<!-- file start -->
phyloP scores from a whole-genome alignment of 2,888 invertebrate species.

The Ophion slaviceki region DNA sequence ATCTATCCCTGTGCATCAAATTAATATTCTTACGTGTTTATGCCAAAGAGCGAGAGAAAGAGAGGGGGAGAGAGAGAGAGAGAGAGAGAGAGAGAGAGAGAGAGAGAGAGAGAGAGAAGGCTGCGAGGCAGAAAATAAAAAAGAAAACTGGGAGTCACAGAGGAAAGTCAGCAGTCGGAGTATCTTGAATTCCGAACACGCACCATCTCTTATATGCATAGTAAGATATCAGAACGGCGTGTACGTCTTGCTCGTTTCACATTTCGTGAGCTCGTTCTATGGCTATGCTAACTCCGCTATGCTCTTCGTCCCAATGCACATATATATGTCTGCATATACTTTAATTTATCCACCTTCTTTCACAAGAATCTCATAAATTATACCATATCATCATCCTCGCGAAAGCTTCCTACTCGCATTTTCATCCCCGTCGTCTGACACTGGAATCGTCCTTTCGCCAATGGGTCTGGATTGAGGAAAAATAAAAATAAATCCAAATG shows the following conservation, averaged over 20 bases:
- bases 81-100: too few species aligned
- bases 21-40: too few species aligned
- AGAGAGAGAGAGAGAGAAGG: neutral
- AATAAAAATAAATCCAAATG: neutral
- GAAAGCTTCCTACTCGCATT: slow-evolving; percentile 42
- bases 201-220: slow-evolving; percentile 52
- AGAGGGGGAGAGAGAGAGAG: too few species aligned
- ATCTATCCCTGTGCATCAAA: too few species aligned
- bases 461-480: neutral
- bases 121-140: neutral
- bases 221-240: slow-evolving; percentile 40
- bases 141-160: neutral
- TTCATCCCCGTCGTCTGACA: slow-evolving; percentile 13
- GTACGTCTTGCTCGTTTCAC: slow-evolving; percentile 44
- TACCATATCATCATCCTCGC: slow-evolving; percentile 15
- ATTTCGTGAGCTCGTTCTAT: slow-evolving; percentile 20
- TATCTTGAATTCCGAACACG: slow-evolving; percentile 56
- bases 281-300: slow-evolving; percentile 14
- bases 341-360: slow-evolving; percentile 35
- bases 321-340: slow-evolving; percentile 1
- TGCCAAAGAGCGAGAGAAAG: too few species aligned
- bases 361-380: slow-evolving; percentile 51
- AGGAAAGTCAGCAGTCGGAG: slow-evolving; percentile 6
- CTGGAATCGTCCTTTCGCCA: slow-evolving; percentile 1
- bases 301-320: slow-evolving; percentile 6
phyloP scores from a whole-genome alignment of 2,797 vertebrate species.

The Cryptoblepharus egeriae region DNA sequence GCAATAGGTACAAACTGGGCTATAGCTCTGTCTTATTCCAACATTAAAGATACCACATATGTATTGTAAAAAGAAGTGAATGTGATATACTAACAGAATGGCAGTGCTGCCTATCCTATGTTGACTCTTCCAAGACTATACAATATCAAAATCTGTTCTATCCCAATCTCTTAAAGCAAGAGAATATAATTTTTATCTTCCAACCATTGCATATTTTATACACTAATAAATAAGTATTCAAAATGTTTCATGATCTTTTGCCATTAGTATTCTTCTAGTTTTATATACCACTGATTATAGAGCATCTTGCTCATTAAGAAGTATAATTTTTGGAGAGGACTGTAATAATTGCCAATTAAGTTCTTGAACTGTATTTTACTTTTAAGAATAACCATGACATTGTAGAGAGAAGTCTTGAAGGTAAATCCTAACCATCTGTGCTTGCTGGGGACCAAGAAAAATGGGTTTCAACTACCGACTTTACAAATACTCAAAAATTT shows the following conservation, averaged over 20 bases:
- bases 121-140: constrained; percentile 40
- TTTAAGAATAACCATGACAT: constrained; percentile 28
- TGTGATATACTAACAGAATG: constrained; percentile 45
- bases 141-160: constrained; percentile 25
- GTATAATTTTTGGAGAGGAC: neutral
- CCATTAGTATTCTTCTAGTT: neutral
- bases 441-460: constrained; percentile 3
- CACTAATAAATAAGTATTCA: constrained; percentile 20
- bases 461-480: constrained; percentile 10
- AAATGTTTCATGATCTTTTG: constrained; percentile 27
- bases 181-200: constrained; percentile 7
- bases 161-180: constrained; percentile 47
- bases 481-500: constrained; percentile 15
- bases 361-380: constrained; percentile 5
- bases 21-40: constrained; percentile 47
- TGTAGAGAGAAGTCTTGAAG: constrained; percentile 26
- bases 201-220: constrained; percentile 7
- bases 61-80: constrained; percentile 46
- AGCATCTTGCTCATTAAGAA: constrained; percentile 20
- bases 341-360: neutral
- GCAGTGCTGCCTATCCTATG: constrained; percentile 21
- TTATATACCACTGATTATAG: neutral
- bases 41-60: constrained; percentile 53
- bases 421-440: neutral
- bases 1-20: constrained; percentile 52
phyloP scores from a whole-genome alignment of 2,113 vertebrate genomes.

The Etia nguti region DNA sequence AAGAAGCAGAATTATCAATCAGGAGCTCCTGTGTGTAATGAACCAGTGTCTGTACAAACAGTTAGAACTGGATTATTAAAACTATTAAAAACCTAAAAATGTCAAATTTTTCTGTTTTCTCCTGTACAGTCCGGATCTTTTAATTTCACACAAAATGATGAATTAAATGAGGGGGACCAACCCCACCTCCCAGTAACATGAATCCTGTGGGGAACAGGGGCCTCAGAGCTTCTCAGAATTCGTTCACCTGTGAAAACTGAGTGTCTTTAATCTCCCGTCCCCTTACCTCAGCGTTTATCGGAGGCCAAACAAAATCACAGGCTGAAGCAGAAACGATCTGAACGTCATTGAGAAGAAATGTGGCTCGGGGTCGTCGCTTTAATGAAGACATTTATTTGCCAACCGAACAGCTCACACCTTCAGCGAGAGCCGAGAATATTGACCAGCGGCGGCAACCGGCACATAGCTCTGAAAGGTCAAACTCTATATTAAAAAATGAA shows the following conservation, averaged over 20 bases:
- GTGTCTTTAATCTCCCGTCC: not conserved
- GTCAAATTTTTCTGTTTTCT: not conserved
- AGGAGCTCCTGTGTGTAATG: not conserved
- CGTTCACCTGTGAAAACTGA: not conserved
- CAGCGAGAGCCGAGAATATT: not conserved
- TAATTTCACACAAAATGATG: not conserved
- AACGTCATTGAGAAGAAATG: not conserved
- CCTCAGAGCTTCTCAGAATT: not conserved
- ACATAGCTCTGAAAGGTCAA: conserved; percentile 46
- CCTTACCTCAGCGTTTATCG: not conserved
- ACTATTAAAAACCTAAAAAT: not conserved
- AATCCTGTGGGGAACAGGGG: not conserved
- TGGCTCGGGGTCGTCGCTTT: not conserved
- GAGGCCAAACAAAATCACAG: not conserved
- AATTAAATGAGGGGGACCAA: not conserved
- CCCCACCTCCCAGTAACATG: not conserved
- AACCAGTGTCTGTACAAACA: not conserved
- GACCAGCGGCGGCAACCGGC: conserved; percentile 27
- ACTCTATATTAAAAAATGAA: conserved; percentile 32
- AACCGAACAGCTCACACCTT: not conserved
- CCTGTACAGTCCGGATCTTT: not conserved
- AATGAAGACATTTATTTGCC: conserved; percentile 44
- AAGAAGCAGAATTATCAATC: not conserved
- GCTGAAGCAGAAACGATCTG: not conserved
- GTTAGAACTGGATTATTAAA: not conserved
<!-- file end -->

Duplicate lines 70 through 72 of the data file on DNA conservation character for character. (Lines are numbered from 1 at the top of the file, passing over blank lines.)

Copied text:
- GAGGCCAAACAAAATCACAG: not conserved
- AATTAAATGAGGGGGACCAA: not conserved
- CCCCACCTCCCAGTAACATG: not conserved